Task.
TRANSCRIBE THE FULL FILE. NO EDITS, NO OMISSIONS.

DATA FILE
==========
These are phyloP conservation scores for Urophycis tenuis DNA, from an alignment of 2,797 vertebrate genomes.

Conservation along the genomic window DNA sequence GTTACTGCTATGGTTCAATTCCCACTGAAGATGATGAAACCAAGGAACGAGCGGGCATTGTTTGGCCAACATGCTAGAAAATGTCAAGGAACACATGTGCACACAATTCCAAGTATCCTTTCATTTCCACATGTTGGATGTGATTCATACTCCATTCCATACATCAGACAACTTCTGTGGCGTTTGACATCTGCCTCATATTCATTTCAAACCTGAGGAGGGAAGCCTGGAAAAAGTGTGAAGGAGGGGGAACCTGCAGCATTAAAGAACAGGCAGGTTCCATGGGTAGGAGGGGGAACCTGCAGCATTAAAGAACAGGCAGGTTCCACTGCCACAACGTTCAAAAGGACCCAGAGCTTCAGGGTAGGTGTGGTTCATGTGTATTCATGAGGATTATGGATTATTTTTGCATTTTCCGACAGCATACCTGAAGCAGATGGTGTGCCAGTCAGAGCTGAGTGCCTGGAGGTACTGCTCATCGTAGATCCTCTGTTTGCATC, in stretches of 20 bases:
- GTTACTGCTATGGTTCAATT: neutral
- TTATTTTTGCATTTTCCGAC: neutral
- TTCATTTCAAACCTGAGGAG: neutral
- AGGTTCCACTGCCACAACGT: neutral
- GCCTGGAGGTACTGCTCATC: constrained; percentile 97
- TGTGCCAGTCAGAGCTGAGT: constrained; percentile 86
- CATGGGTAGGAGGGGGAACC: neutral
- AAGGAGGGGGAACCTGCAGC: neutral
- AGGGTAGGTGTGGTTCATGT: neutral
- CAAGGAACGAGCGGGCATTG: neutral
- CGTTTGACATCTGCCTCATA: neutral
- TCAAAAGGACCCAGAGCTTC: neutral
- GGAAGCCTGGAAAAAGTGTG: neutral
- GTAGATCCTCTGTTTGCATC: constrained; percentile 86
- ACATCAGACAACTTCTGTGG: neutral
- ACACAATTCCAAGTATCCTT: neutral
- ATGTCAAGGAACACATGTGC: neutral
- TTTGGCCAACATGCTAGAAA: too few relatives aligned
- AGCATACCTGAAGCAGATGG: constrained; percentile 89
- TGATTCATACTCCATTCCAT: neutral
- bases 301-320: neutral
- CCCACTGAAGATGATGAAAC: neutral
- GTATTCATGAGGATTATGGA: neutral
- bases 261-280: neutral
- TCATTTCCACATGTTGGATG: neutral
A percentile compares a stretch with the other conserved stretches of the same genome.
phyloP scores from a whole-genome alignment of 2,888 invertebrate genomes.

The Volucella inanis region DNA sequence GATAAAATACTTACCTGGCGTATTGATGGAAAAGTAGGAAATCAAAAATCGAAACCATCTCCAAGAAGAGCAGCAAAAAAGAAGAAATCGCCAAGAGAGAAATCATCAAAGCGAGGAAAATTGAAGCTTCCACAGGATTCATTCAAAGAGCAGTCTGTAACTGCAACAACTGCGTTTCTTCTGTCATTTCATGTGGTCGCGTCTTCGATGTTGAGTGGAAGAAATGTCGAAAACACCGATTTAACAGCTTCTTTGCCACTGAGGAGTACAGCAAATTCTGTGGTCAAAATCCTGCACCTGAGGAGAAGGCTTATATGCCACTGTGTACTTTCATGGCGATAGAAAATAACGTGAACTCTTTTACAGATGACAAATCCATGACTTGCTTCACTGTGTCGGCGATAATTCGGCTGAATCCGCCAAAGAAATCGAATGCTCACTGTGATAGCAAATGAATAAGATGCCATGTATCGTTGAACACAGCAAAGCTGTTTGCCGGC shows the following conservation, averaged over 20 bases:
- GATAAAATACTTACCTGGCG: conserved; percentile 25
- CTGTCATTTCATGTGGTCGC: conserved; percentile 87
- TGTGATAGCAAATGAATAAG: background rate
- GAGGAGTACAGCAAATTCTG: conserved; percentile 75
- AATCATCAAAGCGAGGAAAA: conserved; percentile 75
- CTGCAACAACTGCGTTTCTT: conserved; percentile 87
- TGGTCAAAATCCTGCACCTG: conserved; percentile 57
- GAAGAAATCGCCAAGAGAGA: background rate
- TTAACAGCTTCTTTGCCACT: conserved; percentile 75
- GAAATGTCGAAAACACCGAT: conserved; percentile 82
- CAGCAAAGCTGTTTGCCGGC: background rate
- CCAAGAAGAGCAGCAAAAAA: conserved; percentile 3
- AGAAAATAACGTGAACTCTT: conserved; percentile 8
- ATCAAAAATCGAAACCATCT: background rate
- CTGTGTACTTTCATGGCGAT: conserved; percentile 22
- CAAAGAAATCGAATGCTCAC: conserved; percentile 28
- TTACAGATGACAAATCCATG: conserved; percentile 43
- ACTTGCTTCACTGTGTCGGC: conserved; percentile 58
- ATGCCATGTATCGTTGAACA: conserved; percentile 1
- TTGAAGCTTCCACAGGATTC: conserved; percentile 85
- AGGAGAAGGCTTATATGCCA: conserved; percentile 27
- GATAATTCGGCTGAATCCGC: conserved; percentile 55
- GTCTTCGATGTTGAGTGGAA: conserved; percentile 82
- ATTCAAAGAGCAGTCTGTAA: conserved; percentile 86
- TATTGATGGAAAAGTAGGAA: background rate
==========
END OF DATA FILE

These are phyloP conservation scores for Urophycis tenuis DNA, from an alignment of 2,797 vertebrate genomes.

Conservation along the genomic window DNA sequence GTTACTGCTATGGTTCAATTCCCACTGAAGATGATGAAACCAAGGAACGAGCGGGCATTGTTTGGCCAACATGCTAGAAAATGTCAAGGAACACATGTGCACACAATTCCAAGTATCCTTTCATTTCCACATGTTGGATGTGATTCATACTCCATTCCATACATCAGACAACTTCTGTGGCGTTTGACATCTGCCTCATATTCATTTCAAACCTGAGGAGGGAAGCCTGGAAAAAGTGTGAAGGAGGGGGAACCTGCAGCATTAAAGAACAGGCAGGTTCCATGGGTAGGAGGGGGAACCTGCAGCATTAAAGAACAGGCAGGTTCCACTGCCACAACGTTCAAAAGGACCCAGAGCTTCAGGGTAGGTGTGGTTCATGTGTATTCATGAGGATTATGGATTATTTTTGCATTTTCCGACAGCATACCTGAAGCAGATGGTGTGCCAGTCAGAGCTGAGTGCCTGGAGGTACTGCTCATCGTAGATCCTCTGTTTGCATC, in stretches of 20 bases:
- GTTACTGCTATGGTTCAATT: neutral
- TTATTTTTGCATTTTCCGAC: neutral
- TTCATTTCAAACCTGAGGAG: neutral
- AGGTTCCACTGCCACAACGT: neutral
- GCCTGGAGGTACTGCTCATC: constrained; percentile 97
- TGTGCCAGTCAGAGCTGAGT: constrained; percentile 86
- CATGGGTAGGAGGGGGAACC: neutral
- AAGGAGGGGGAACCTGCAGC: neutral
- AGGGTAGGTGTGGTTCATGT: neutral
- CAAGGAACGAGCGGGCATTG: neutral
- CGTTTGACATCTGCCTCATA: neutral
- TCAAAAGGACCCAGAGCTTC: neutral
- GGAAGCCTGGAAAAAGTGTG: neutral
- GTAGATCCTCTGTTTGCATC: constrained; percentile 86
- ACATCAGACAACTTCTGTGG: neutral
- ACACAATTCCAAGTATCCTT: neutral
- ATGTCAAGGAACACATGTGC: neutral
- TTTGGCCAACATGCTAGAAA: too few relatives aligned
- AGCATACCTGAAGCAGATGG: constrained; percentile 89
- TGATTCATACTCCATTCCAT: neutral
- bases 301-320: neutral
- CCCACTGAAGATGATGAAAC: neutral
- GTATTCATGAGGATTATGGA: neutral
- bases 261-280: neutral
- TCATTTCCACATGTTGGATG: neutral
A percentile compares a stretch with the other conserved stretches of the same genome.
phyloP scores from a whole-genome alignment of 2,888 invertebrate genomes.

The Volucella inanis region DNA sequence GATAAAATACTTACCTGGCGTATTGATGGAAAAGTAGGAAATCAAAAATCGAAACCATCTCCAAGAAGAGCAGCAAAAAAGAAGAAATCGCCAAGAGAGAAATCATCAAAGCGAGGAAAATTGAAGCTTCCACAGGATTCATTCAAAGAGCAGTCTGTAACTGCAACAACTGCGTTTCTTCTGTCATTTCATGTGGTCGCGTCTTCGATGTTGAGTGGAAGAAATGTCGAAAACACCGATTTAACAGCTTCTTTGCCACTGAGGAGTACAGCAAATTCTGTGGTCAAAATCCTGCACCTGAGGAGAAGGCTTATATGCCACTGTGTACTTTCATGGCGATAGAAAATAACGTGAACTCTTTTACAGATGACAAATCCATGACTTGCTTCACTGTGTCGGCGATAATTCGGCTGAATCCGCCAAAGAAATCGAATGCTCACTGTGATAGCAAATGAATAAGATGCCATGTATCGTTGAACACAGCAAAGCTGTTTGCCGGC shows the following conservation, averaged over 20 bases:
- GATAAAATACTTACCTGGCG: conserved; percentile 25
- CTGTCATTTCATGTGGTCGC: conserved; percentile 87
- TGTGATAGCAAATGAATAAG: background rate
- GAGGAGTACAGCAAATTCTG: conserved; percentile 75
- AATCATCAAAGCGAGGAAAA: conserved; percentile 75
- CTGCAACAACTGCGTTTCTT: conserved; percentile 87
- TGGTCAAAATCCTGCACCTG: conserved; percentile 57
- GAAGAAATCGCCAAGAGAGA: background rate
- TTAACAGCTTCTTTGCCACT: conserved; percentile 75
- GAAATGTCGAAAACACCGAT: conserved; percentile 82
- CAGCAAAGCTGTTTGCCGGC: background rate
- CCAAGAAGAGCAGCAAAAAA: conserved; percentile 3
- AGAAAATAACGTGAACTCTT: conserved; percentile 8
- ATCAAAAATCGAAACCATCT: background rate
- CTGTGTACTTTCATGGCGAT: conserved; percentile 22
- CAAAGAAATCGAATGCTCAC: conserved; percentile 28
- TTACAGATGACAAATCCATG: conserved; percentile 43
- ACTTGCTTCACTGTGTCGGC: conserved; percentile 58
- ATGCCATGTATCGTTGAACA: conserved; percentile 1
- TTGAAGCTTCCACAGGATTC: conserved; percentile 85
- AGGAGAAGGCTTATATGCCA: conserved; percentile 27
- GATAATTCGGCTGAATCCGC: conserved; percentile 55
- GTCTTCGATGTTGAGTGGAA: conserved; percentile 82
- ATTCAAAGAGCAGTCTGTAA: conserved; percentile 86
- TATTGATGGAAAAGTAGGAA: background rate